Notes on Them and US: from the Mayflower to Obama - the British, the Americans and the Special Relationship
Short Books, 232pp, £16.99
Indulging an American theme, I watched Alistair Cooke's 1972 television series America in the week that I read Justin Webb's Notes on Them and US. The parallels go beyond both men having reported on the United States for the BBC. Watching America again, I found that the most striking feature was the programme's huge confidence. To recount that great narrative, Cooke trusted himself to use anecdotes and personal stories rather than statistics and experts, and the producer trusted Cooke's dexterity and charisma to hold the attention of viewers. Their shared confidence was well justified.
This new book belongs to the same tradition of reportage. Unashamedly chatty and unscientific, Notes on Them and US is a mixture of anecdote, memoir and provocative assertion. Like a draughtsman who hopes that his sketch will catch a better likeness than a full oil painting, Webb tries to capture a deeper truth in a lightly drawn study.
The central theme is gloomy but convincing: America doesn't care much about the "special relationship". One of the first acts of Barack Obama's administration was to remove a Jacob Epstein bust of Winston Churchill from the Oval Office. As a White House official told Webb (only half-jokingly): "We didn't even know who it was . . . we thought it was Eisenhower: elderly white folks look alike to us." On a presidential trip to Britain, the official press briefing described Britain as being "slightly smaller than Oregon". No wonder Webb calls the special relationship "a ghost, an imaginary friend in the airing cupboard".
For all the heritage that Britain shares with America, the contrasts are more interesting. Webb argues that we have very different interpretations of democracy: Americans want their politicians to channel the views of the people; the British just want their government to do a decent job. Usually when the British talk about "process", they are indulging faddish management waffle, a convenient way of avoiding the more serious question of judgement. To Americans, process is the most important thing: it is the wellspring of legitimacy.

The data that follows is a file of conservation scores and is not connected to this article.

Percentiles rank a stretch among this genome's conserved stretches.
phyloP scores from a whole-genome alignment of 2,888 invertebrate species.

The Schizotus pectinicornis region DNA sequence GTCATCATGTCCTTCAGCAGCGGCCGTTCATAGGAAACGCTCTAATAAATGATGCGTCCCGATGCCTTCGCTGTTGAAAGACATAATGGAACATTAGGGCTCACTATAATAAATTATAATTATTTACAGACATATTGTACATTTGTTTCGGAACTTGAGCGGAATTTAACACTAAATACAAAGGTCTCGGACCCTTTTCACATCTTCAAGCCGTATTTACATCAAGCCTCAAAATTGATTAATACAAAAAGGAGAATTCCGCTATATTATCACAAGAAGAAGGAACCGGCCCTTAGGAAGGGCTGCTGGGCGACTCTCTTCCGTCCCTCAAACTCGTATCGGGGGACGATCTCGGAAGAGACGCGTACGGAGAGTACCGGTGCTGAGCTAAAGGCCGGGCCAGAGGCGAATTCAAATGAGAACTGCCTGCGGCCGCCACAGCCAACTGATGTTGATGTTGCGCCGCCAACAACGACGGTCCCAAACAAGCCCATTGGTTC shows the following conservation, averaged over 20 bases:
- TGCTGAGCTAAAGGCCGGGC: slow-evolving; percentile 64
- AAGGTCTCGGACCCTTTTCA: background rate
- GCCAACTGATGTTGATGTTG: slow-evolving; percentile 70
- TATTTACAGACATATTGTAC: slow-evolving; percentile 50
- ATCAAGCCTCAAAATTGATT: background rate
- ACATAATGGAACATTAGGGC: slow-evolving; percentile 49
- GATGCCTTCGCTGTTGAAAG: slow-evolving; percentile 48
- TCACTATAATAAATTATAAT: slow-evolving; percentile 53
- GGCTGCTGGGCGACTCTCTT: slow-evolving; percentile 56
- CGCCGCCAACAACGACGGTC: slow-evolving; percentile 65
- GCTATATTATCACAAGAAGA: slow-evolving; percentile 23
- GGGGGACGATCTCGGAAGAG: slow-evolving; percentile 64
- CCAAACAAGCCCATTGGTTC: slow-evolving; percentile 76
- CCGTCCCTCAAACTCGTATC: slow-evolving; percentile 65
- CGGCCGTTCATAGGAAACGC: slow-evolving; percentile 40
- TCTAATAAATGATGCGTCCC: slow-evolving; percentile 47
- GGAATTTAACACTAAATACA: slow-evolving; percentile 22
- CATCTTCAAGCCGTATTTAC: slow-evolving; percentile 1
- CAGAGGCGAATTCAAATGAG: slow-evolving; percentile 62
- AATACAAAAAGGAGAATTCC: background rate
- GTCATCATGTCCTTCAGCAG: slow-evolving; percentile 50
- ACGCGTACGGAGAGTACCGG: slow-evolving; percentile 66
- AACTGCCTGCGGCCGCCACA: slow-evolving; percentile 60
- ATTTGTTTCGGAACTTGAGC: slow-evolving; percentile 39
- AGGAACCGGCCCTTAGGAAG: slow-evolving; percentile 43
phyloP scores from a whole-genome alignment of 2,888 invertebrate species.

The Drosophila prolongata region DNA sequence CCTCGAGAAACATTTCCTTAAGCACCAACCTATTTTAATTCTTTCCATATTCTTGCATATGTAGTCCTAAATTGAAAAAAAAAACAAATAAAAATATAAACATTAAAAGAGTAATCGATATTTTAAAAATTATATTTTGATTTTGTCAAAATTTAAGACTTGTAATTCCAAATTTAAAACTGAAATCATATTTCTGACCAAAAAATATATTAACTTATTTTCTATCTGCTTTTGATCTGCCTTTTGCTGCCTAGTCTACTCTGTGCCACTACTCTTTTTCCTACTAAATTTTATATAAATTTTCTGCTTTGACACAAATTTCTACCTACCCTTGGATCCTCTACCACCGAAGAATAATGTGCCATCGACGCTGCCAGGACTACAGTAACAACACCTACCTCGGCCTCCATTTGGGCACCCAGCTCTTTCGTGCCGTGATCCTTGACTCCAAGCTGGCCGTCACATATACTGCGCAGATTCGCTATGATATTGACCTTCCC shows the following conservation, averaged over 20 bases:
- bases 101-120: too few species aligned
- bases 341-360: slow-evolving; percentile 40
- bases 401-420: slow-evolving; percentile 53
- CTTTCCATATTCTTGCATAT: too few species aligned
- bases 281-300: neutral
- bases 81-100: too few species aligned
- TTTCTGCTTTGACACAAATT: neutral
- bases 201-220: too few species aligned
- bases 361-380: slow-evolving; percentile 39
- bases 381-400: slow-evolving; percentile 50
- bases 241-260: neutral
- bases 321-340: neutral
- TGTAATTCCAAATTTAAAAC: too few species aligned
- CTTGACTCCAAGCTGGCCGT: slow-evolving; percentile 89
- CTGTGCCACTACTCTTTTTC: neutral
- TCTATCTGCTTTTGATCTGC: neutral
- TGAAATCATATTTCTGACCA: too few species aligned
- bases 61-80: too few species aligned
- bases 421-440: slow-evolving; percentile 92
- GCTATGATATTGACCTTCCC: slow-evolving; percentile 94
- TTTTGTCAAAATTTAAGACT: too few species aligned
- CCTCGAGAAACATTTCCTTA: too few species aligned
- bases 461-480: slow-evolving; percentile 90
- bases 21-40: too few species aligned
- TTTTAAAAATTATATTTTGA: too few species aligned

At times Webb takes Americans' view of themselves rather too much on trust. "They are, in other words, free of class," he writes. It is true that the word "class" is taboo in the US, but that doesn't mean class doesn't exist. America may not recognise titles, but its aristocracy probably exerts more power than its titled British equivalents. And Americans are not ashamed of dynastic longevity. Teddy Roosevelt's son, grandson, great-grandson and great-great-grandson were all christened Theodore, which is unlikely to be coincidence.
Even if we define class in terms of wealth strata rather than breeding, the US is not particularly classless. Social mobility is lower in the US than in many European countries. The American dream - the conviction that America rewards merit where other nations are trapped by privilege - may be a useful device for protecting the United States from social unrest. But it is a dream that carefully ignores the empirical evidence.
A more pressing problem lies at the heart of Notes on Them and US: a three-pronged decline. First, Obama's presidency, inevitably, has failed to live up to wildly unrealistic expectations. Second, America is suffering from an economic downturn, and more seriously from a loss of collective self-confidence. Finally, western democracy in general faces stiff competition from the rise of China and India. It is a set of Russian dolls: Obama's struggles are encased by America's downturn, which is surrounded by the relative decline of the west.
Webb implies that the American mindset - hope, optimism and the promise of better days ahead - will find the management of decline especially difficult. Having evolved so swiftly and successfully, the American beast is not well adapted to scarcity and caution.
Ironically, in President Obama, the US accidentally elected a man with the intellectual and moral qualities to comprehend and articulate the vast challenges ahead. But it will require a huge and unpopular jump to transform the rallying cry "Yes, we can" into the sober injunction "Sorry, we must".
Ed Smith is a writer for the Times